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Analytik reports the use of DeltaNu's RAPID.ID palm-sized Raman spectrometer at the University of Nottingham
Analytik, leading suppliers of innovative analytical instrumentation, report on the work of Dr Jonathan Burley from the University of Nottingham. He is using one of the smallest Raman spectrometers in his academic research and teaching focusing on its ability to provide rapid sample analysis.
Dr Jonathan Burley is a lecturer in Pharmaceutical Nanotechnology at the University of Nottingham. His research interests focus on measuring and understanding change in pharmaceutical materials. This includes changes that occur with time, temperature, position in sample, addition of solvent, etc. Phenomena of interest include crystallisation, polymorphism, hydration, dehydration, mapping of components in tablets and other drug delivery vehicles, formation of salts and co-crystals.
While he uses a multitude of analytical techniques, he is particularly interested in those which produce rapid spatial analysis results when mapping tablets and complex drug delivery vehicles. This is also recognised as important for the quality of control of medicines and understanding controlled release processes. One new technique being applied in the laboratory is the RAPID.ID palm-sized Raman spectrometer supplied by Analytik.
Speaking of his work, Dr Burley said "The new Raman system is really impressive. We are using the spectrometer for monitoring laboratory reactions in solvents to see if we can remove the requirement for NMR, TLC and other techniques. Motivation is around green chemistry and simply making things easier for chemists to provide rapid information output such as kinetics, extent of reaction etc. I am using the fact that this is a miniature spectrometer, convenient and reliable to use."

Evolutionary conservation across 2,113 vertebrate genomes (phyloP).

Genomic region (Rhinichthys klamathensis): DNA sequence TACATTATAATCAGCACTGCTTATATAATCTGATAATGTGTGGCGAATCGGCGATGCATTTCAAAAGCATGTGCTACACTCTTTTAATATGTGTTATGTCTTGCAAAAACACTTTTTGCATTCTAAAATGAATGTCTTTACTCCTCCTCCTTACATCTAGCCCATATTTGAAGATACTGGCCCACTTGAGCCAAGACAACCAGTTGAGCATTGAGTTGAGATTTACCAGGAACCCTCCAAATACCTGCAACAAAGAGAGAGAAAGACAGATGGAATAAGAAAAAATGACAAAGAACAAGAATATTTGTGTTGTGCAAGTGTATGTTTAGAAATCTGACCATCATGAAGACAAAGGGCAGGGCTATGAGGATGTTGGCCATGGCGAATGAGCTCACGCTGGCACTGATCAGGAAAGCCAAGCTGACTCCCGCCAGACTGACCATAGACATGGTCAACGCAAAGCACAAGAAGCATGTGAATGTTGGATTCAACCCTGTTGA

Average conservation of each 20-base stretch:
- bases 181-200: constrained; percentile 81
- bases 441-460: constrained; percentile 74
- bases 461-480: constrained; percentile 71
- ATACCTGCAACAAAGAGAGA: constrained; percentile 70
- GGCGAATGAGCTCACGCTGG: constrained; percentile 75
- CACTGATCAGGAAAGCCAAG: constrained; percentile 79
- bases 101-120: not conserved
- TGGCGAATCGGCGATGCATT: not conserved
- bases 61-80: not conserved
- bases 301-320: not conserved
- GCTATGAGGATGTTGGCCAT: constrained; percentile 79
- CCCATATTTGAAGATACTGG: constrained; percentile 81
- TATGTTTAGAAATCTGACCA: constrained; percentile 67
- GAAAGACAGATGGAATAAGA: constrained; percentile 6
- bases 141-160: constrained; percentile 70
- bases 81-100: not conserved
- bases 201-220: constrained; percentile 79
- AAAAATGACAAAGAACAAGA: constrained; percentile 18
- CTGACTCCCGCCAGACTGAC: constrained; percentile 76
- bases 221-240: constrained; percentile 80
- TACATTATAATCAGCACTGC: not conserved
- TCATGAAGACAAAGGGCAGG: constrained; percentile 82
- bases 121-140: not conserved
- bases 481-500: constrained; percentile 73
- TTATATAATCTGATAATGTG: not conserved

For students, this is a great introduction to Raman spectroscopy as often access to benchtop systems is restricted to research use. The compact and rugged design of the RAPID.ID makes it an ideal screening tool to help with the most routine of testing challenges helping to make Raman spectroscopy accessible to all.
Speaking about applications for the RAPID.ID, Analytik's Marketing Manager, Tom Greenwell, said handheld spectrometers are becoming widely used in many types of laboratory from the teaching lab through to routine quality control in industry. For example, in forensics, you may identify alcohol, paint, fertiliser and drugs while in the pharmaceutical industry, it is possible to identify counterfeit products and packaging. Linking to the green motivations of Dr Burley, we are also finding applications to help identify polymers for recycling."
To learn more about the DeltaNu handheld RAPID.ID Raman spectrometer, please visit www.analytik.co.uk